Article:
By Laura Madokoro
Sometimes the present appears in the history classroom. And so, this post is a reflection about being sad and being a historian more than anything else (though I have a few words to say about pedagogy), and so I thank you in advance for your indulgence.
Like many others, I was deeply saddened to learn about the many lives lost on Ukrainian Air Flight PS 752 when it was shot down on 8 January 2020. When news that a student and alumnus at the university where I teach had been aboard that plane, my sadness amplified. I imagine many others felt the same as they learned about the people who lost their lives on that flight, including many students and others who had connections to communities, businesses and schools that they know. Fifty-seven of the passengers were Canadians.
In the wake of the tragedy, I was struck by the deep outpouring of support and sympathy, captured in the words of Prime Minister Justin Trudeau on 11 January 2020 when he recognized that “Canada and the world are in mourning.” He emphasized that the crash was a “national tragedy” and underscored “that all Canadians are shocked and appalled at this senseless loss of life.” At the memorial service held in Edmonton last week, Prime Minister Trudeau continued in this vein, describing a moment of “national pain”, emphasizing that your “entire country stands with you.”
The emphasis on the crash as a national tragedy is significant. As columnist Shree Paradkar noted in a recent Toronto Star column, in the wake of the 1985 Air India Bombing, in which 329 people lost their lives, including 268 Canadians, the federal government and Canadian society as a whole struggled to think of the Canadian victims as citizens. Then prime minister, Brian Mulroney, famously called Prime Minister Ghandi of India to express condolences rather than recognizing that that most of victims–many with South Asian family names–were Canadian citizens, not citizens of India.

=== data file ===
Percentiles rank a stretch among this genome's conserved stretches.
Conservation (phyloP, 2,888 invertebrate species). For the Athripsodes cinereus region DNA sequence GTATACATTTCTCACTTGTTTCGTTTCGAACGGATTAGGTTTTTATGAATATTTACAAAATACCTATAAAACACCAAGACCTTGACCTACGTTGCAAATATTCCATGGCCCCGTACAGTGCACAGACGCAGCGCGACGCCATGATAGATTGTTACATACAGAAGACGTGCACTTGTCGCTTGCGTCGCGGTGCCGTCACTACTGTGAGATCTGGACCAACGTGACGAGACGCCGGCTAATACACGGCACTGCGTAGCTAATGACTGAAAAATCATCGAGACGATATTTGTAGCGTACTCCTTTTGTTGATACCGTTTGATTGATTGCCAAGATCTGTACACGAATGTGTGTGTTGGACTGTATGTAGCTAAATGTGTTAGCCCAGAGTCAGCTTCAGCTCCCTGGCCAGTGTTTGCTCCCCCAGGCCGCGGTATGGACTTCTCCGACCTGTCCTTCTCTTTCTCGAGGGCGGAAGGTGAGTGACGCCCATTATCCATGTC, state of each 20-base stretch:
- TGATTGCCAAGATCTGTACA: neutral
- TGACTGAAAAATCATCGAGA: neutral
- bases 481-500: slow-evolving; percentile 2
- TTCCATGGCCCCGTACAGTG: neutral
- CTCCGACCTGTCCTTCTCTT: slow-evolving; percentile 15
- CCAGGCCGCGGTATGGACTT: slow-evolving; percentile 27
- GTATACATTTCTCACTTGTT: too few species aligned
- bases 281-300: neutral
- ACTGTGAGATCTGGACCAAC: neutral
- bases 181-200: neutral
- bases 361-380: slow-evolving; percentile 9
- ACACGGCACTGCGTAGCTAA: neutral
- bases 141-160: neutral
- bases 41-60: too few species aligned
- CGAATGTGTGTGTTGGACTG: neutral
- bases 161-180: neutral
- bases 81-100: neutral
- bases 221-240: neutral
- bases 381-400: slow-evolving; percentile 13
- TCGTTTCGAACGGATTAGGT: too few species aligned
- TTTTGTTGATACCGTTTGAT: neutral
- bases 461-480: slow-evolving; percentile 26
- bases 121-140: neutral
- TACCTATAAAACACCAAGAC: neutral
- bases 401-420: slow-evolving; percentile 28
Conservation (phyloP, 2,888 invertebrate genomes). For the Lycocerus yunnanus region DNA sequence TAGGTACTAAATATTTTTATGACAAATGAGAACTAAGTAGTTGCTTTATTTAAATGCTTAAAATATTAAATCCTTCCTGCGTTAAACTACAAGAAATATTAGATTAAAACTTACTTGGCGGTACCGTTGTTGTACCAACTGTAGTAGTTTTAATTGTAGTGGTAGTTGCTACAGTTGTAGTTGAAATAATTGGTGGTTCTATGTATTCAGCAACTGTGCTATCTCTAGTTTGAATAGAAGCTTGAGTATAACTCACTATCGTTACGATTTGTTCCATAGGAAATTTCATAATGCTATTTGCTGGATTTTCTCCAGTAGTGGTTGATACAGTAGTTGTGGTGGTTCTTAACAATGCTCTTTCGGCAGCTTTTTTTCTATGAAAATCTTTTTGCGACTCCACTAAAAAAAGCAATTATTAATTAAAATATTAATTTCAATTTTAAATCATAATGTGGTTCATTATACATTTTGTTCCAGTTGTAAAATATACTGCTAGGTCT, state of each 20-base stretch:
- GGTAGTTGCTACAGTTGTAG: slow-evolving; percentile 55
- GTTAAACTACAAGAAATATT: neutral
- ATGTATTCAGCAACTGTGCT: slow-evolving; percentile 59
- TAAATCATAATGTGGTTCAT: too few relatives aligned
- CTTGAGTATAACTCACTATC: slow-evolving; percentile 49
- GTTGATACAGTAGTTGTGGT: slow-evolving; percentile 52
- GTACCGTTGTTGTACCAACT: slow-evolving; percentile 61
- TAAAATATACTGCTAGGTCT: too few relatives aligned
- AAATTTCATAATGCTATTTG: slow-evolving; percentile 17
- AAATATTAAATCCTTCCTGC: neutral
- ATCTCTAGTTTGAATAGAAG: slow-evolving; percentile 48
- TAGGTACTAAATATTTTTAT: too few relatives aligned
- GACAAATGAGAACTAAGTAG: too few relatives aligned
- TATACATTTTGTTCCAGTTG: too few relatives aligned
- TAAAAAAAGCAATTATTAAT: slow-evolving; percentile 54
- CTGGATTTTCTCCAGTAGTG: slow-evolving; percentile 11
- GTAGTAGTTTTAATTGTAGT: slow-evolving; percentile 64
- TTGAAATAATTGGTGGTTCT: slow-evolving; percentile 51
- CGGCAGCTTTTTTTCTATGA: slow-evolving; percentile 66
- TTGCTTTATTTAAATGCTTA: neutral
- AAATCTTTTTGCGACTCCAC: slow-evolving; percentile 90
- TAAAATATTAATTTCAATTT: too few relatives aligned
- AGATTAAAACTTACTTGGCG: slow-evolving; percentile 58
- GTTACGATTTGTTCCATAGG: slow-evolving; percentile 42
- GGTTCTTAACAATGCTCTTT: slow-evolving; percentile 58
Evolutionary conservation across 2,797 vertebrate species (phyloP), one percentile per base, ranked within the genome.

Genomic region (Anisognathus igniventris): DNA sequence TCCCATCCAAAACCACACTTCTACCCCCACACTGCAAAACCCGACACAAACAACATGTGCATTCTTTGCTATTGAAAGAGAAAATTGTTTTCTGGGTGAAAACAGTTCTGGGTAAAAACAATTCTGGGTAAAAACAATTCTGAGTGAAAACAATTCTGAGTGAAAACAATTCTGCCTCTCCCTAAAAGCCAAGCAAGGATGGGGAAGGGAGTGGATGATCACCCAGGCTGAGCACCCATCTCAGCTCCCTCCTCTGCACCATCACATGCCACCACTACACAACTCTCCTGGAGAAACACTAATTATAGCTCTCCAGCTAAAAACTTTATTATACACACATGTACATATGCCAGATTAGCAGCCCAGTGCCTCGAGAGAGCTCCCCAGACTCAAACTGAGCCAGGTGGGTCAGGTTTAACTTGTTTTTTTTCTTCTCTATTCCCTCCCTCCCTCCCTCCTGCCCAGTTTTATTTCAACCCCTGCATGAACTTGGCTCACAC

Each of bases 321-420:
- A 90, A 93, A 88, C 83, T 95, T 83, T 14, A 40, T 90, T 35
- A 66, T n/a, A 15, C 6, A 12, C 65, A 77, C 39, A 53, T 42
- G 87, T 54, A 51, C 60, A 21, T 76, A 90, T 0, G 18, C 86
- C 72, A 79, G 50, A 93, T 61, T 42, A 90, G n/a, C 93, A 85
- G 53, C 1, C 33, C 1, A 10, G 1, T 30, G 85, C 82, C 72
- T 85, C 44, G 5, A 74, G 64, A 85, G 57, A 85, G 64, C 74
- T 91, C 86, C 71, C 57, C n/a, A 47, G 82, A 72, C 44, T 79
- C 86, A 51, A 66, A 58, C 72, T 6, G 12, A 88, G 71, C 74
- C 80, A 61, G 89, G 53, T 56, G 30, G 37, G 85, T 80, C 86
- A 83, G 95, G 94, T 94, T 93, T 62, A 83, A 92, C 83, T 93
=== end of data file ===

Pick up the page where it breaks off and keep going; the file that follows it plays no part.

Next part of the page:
Observers familiar with the federal government’s response to the 1985 Air India bombing note as Shree Paradkar does that “now, 35 years later, a similar unfathomable tragedy is urging us, the Canadian public, to come to a collective reckoning and connect with the Canadian tragedy.” In her column, Paradkar notes that very few Canadians recognize 23 June as The National Day of Remembrance for Victims of Terrorism, commemorated for the victims of Air India. Paradkar observes that the exception is former Liberal MP Bob Rae, who also authored Lessons to be Learned, a 2005 public report on the Air India tragedy.
Given Rae’s familiarity with the events that led to the attack on Air India, to the failures of Canada’s intelligence community, and to the failure to address the needs of the families of the victims in the wake of the disaster, it is perhaps not surprising that he makes the annual pilgrimage to the memorial erected at Humber Bay Park East. Rae’s pilgrimage reminds me of the importance of having some kind of knowledge, and even familiarity, with history, and with the histories of the diverse people in our communities.
For the past few years, I have taught a Canadian survey course on the history of post-Confederation Canada, largely inspired by the “Moments that Matter” course developed by Dr. Laura Ishiguro and her colleagues at the University of British Columbia. One of the moments I cover in this course is the 1985 Air India bombing. I do so as a way of thinking about globalization, citizenship and belonging in the wake of the 1971 official multiculturalism policy in Canada and in advance of the 1988 Multiculturalism Act. Each year, I casually ask my students if they have heard of various moments on the syllabus. And each year, very few students put up their hands when I ask about the Air India bombing. Of those that do, many will come and talk to me afterwards about how the bombing affected their families or community. The students who know this history do so because their families and friends have talked about it, or because they have been directly affected by it. Yet because the event was not immediately memorialized, and nationalized, others do not share that connection.
I will be lecturing about Air India later this semester and I know that I will also be talking about the events of this January. Once again, I will ask my students about who has heard of the 1985 terrorist attack that killed 329 people, including eighty-two children. The response might be very different this time. At least I hope it will be. In any event, I will lecture as I always do about globalization, citizenship and belonging but I will do so knowing that the response by the federal government of Canada to Ukrainian Air Flight PS 752 has, in the immediate, been very different from the government’s response thirty five years ago. I also know that it will be a very difficult lecture because as I look out at a classroom filled with bright, curious students who I know will do so much good in the world, I will be thinking of the many international students who lost their lives on that flight. And I will be very, very sad.
Laura Madokoro is a member of the Active History editorial collective.